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The Effect of Human-Animal Interaction on Human Cardiovascular Health

By Felicia Trembath, Emily Patterson-Kane

Category Reports

More than 2,150 Americans die from cardiovascular disease (CVD) daily, an average of 1 death every 40 seconds (Go et al., 2014). In any given year, approximately 620,000 Americans suffer their first coronary attack, and 295,000 have a repeat attack. Even though rates of CVD declined between 2000 and 2010 (Go et al., 2014), its impact on healthcare costs and the lives of affected individuals, their families, and the community is substantial. In an attempt to further reduce rates of CVD and improve myocardial infarction (MI) survival rates, researchers extensively studied the effects of various medical and social variables on cardiovascular health, including human-animal contact. Human-animal interaction (HAI) can include temporary contact, regular contact, cohabitation, or ownership. Distinguishing between the different types of contact is crucial, as some studies involve interaction with a friendly but unfamiliar animal (such as visitation programs), while others (including those evaluating MI survival) involve ownership.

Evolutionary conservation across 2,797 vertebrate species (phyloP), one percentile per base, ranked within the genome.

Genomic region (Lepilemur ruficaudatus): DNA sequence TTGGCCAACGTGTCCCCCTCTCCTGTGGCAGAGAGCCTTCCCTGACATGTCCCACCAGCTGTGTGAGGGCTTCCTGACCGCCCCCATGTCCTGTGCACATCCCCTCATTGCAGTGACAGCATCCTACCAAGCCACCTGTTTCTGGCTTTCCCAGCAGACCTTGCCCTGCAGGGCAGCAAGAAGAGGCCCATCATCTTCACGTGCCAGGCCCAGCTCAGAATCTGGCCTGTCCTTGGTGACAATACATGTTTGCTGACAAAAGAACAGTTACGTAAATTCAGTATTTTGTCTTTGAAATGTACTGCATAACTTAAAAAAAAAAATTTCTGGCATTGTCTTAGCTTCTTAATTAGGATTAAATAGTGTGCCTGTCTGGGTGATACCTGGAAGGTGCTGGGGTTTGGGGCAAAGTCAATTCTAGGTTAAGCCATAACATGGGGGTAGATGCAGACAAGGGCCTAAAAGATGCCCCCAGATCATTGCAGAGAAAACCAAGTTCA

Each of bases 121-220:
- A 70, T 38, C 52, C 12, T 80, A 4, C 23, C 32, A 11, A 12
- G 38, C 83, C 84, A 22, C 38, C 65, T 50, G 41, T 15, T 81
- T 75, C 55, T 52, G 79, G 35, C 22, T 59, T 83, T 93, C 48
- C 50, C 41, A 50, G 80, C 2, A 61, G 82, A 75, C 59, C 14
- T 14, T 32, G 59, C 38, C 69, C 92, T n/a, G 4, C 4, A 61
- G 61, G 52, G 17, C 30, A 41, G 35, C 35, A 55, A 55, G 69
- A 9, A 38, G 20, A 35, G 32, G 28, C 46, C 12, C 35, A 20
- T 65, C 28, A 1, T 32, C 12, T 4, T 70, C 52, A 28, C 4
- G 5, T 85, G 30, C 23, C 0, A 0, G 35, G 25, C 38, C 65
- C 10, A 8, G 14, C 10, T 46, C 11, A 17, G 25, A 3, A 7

Early studies on HAI and cardiovascular health in humans suggested a relationship between pet ownership and cardiovascular health; pet owners were reported as more likely to survive at least one year after an MI. Subsequent studies produced mixed results, so the true effect of pet ownership on cardiovascular health remains unclear. This brief summarizes the current knowledge on the cardiovascular benefits of HAI and the mechanisms by which they may occur. Additionally, suggestions are made for future research and key resources for further study are identified.


Marcy Wilhelm-South

Purdue University

Date July 2015
Series Title HABRI Central Briefs
Pages 6
Language English
Institution Purdue University
Cite this work

Researchers should cite this work as follows:

  1. Animal-assisted activities
  2. Cardiovascular health
  3. HABRI Central Briefs
  4. Health
  5. Human-animal interactions
  6. Human health
  7. Mammals